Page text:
Author: Frederic William Maitland
Publisher: The Lawbook Exchange, Ltd.
Release Date: 1908
Maitland, Frederic William. The Constitutional History of England. A Course of Lectures Delivered. Cambridge: Cambridge University Press, 1908. xxviii, 547 pp. Reprinted 2001 by The Lawbook Exchange, Ltd. LCCN 00-068895. ISBN 1-58477-148-8. Cloth. $95. * Although Maitland reportedly never desired these lectures to be published, they have long been regarded by scholars as among the best of introductions to the subject. They cover the period from 1066 to the end of the nineteenth century, but rather than a narrative historical format, focus on describing the work of the constitution during five distinct periods in English history (1307, 1509, 1625, 1702, 1887). The lectures were delivered in the winter of 1887 and spring of 1888, and provide an entry to some of the major concepts he later expounded on in his seminal work written with Sir Frederick Pollock, The History of English Law. This volume was compiled and edited two years after Maitland's death by one of his students, Herbert A.L. Fisher. Marke, A Catalogue of the Law Collection at New York University (1953) 367.
Author: Karel Williams
Release Date: 2016-10-04
First published in 1981, From Pauperism to Poverty consists of seven essays, three of which focus on the English poor law between 1800 and 1914 and four of which examine texts of social investigation by Mayhew, Engels, Booth and Rowntree. Rather than making a specialist contribution to the history of social thought and policy, the essays raise general questions about current ways of writing history and alternative analyses of specific texts or institutions are developed. In doing so, the previous histories of the relief of pauperism and the discovery of poverty are revised at many points. Most notably, it is demonstrated for the first time that relief to unemployed men was virtually abolished after 1850. This book will be of interest to those studying the history of social welfare and poverty.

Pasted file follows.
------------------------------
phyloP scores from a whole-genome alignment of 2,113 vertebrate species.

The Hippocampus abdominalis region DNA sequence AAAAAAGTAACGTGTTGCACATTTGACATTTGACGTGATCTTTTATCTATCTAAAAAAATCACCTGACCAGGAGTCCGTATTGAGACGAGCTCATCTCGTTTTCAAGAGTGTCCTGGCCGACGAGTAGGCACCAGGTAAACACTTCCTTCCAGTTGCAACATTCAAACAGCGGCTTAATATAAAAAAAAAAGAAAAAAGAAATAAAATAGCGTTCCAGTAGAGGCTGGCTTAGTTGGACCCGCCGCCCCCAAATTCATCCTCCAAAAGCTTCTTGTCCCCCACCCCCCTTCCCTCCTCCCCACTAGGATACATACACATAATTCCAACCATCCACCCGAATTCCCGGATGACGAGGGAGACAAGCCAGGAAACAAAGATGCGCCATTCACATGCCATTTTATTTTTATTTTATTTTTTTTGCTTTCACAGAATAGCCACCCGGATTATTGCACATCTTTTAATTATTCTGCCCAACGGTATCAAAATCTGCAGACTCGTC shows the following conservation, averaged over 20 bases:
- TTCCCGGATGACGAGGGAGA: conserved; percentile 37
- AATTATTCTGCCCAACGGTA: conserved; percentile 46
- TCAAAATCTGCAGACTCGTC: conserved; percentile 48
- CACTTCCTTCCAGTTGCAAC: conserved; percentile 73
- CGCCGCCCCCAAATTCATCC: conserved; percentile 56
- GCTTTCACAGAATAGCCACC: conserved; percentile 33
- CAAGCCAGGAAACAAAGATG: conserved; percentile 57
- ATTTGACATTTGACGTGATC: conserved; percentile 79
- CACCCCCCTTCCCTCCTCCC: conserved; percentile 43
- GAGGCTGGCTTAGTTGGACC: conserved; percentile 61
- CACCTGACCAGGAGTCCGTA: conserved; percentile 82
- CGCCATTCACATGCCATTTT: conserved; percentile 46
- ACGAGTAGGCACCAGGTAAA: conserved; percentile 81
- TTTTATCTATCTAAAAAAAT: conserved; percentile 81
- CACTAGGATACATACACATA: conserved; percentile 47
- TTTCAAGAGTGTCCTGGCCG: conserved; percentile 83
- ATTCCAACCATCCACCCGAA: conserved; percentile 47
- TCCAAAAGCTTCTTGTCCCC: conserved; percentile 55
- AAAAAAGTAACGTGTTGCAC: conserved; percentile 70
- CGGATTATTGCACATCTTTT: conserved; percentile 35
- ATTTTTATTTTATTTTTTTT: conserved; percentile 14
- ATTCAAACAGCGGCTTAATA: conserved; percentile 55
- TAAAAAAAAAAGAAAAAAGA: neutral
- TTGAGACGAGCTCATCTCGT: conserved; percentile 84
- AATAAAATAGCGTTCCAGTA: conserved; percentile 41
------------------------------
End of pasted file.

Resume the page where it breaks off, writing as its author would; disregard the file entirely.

Author: John Ruston Pagan
Publisher: Oxford University Press, USA
Release Date: 2003
"Anne Orthwood's Bastard" tells the story of a maidservant from Bristol, England who emigrated to Virginia's Eastern Shore in 1662, became pregnant by a caddish nephew of a colonial politician, and died in childbirth, leaving an illegitimate son and a host of knotty legal problems. Through a study of the four cases stemming from this birth and the people involved, Pagan uses the community's response to illuminate the emerging distinctiveness of early American law. He argues that the peculiar structure of Virginia's economy and labour system accounts for many of the differences between colonial and English law, and contends that Virginia leaders skilfully shaped legal doctrines and institutions to serve their own agenda.